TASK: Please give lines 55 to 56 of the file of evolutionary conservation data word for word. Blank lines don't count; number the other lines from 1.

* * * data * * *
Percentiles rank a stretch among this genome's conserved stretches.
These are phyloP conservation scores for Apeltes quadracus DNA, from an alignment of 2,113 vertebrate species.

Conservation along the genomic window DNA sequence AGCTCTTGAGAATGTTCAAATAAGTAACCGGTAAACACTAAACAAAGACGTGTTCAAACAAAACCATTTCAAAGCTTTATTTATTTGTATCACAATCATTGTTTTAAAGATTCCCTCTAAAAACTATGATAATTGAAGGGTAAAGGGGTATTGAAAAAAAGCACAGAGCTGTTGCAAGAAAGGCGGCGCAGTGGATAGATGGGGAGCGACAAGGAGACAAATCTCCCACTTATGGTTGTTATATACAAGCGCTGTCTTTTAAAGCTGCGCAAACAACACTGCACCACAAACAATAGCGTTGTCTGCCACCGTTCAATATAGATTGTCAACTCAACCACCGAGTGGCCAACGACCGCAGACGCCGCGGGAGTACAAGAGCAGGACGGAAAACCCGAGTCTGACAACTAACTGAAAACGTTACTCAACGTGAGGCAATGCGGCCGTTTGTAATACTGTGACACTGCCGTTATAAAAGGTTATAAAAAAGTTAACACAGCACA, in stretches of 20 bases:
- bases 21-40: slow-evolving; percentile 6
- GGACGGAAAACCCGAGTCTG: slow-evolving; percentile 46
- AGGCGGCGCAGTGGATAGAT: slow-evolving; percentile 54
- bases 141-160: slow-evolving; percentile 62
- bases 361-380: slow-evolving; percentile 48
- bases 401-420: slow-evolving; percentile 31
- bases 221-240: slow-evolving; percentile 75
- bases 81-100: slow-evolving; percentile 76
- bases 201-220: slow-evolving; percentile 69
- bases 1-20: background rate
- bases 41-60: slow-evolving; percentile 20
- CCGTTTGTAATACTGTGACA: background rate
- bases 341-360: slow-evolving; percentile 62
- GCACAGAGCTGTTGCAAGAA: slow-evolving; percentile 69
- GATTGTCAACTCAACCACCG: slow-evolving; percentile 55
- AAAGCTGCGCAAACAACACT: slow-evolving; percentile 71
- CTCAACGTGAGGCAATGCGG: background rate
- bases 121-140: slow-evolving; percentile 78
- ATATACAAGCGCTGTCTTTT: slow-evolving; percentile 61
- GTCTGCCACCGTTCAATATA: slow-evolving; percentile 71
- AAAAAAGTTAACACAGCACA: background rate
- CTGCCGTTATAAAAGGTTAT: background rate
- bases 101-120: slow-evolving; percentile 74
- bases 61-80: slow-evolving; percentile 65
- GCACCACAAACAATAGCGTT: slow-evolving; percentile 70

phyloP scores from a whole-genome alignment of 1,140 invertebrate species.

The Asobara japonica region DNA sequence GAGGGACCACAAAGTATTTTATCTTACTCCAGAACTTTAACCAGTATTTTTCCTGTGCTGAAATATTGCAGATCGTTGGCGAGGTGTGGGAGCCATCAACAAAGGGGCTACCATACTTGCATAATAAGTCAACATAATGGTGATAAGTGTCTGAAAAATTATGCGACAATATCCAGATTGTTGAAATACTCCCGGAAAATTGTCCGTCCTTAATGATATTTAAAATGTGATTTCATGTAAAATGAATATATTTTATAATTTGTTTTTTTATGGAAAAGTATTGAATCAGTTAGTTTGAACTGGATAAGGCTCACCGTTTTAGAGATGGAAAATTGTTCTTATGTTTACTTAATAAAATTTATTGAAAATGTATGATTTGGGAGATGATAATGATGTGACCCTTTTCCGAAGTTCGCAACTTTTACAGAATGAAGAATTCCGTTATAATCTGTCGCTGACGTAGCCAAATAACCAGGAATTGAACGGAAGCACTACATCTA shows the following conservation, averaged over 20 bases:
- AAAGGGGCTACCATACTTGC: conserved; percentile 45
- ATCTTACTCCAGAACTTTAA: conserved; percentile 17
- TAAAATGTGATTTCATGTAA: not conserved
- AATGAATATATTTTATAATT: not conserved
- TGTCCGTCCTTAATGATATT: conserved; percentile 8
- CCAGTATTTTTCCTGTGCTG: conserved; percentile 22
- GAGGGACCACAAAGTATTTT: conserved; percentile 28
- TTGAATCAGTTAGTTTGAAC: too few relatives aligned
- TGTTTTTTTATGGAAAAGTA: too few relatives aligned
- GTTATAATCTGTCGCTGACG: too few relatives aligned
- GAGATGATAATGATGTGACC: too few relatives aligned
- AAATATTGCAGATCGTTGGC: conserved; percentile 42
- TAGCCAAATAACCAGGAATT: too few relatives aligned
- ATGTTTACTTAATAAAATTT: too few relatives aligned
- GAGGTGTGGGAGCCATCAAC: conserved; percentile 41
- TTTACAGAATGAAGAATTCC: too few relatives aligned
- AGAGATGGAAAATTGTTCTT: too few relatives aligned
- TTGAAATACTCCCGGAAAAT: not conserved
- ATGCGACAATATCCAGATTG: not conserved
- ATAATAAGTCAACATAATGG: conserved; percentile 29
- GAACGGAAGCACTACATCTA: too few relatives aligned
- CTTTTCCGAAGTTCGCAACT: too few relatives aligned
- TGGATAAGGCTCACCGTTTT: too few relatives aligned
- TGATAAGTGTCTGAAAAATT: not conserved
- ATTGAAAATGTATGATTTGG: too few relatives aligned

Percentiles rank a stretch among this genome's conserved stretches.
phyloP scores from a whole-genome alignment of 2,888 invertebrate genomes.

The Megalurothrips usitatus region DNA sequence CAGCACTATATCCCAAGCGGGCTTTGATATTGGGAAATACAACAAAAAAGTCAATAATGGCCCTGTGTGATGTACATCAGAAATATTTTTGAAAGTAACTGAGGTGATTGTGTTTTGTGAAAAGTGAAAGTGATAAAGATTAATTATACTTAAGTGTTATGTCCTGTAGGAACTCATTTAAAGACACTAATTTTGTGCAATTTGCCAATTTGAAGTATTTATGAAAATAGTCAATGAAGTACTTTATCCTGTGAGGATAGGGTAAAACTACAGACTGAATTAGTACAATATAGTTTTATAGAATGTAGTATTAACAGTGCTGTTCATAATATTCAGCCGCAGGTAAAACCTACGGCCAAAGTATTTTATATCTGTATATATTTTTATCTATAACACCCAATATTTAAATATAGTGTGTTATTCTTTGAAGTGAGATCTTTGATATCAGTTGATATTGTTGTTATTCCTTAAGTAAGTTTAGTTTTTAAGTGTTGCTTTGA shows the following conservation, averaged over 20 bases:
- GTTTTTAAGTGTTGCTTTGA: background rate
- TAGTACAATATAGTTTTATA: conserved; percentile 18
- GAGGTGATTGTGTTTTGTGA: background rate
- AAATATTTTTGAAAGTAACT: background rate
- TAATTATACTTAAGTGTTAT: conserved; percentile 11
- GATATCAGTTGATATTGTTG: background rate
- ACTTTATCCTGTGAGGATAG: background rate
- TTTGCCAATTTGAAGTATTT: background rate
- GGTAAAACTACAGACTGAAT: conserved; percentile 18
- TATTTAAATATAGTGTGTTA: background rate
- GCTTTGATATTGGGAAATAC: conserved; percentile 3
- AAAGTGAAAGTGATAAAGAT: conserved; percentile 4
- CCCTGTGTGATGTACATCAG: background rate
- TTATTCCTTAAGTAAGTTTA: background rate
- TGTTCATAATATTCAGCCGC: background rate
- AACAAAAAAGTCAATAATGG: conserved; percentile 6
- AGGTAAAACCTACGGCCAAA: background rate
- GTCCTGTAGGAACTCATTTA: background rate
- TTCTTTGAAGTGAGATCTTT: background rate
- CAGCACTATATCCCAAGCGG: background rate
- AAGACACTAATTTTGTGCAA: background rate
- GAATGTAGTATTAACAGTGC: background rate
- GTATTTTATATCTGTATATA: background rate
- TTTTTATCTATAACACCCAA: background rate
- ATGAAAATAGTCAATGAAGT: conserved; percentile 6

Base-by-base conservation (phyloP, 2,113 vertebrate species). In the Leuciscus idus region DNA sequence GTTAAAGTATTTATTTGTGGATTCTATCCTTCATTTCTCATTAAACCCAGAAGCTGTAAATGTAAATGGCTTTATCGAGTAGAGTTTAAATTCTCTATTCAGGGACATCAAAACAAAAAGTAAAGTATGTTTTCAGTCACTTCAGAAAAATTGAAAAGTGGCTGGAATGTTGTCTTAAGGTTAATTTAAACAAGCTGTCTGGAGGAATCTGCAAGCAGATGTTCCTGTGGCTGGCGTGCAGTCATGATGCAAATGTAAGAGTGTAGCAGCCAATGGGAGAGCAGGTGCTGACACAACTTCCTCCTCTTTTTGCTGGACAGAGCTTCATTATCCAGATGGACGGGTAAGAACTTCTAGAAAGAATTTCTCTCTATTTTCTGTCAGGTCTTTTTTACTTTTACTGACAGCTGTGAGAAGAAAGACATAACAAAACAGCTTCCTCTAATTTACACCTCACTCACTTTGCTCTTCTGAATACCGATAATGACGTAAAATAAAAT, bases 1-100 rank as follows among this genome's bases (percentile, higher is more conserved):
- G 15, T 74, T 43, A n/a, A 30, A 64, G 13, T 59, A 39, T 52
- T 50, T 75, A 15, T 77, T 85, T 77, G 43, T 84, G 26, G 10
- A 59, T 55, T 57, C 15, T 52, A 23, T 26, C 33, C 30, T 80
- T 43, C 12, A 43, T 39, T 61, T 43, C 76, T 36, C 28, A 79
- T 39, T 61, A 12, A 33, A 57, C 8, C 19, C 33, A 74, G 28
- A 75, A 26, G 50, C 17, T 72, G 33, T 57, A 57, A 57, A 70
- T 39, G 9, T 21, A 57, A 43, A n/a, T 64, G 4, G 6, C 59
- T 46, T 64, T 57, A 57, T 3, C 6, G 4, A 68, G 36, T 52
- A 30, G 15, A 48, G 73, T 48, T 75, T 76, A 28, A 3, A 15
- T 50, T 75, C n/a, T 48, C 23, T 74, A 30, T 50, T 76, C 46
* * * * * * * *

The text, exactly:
- ATTGAAAATGTATGATTTGG: too few relatives aligned

Percentiles rank a stretch among this genome's conserved stretches.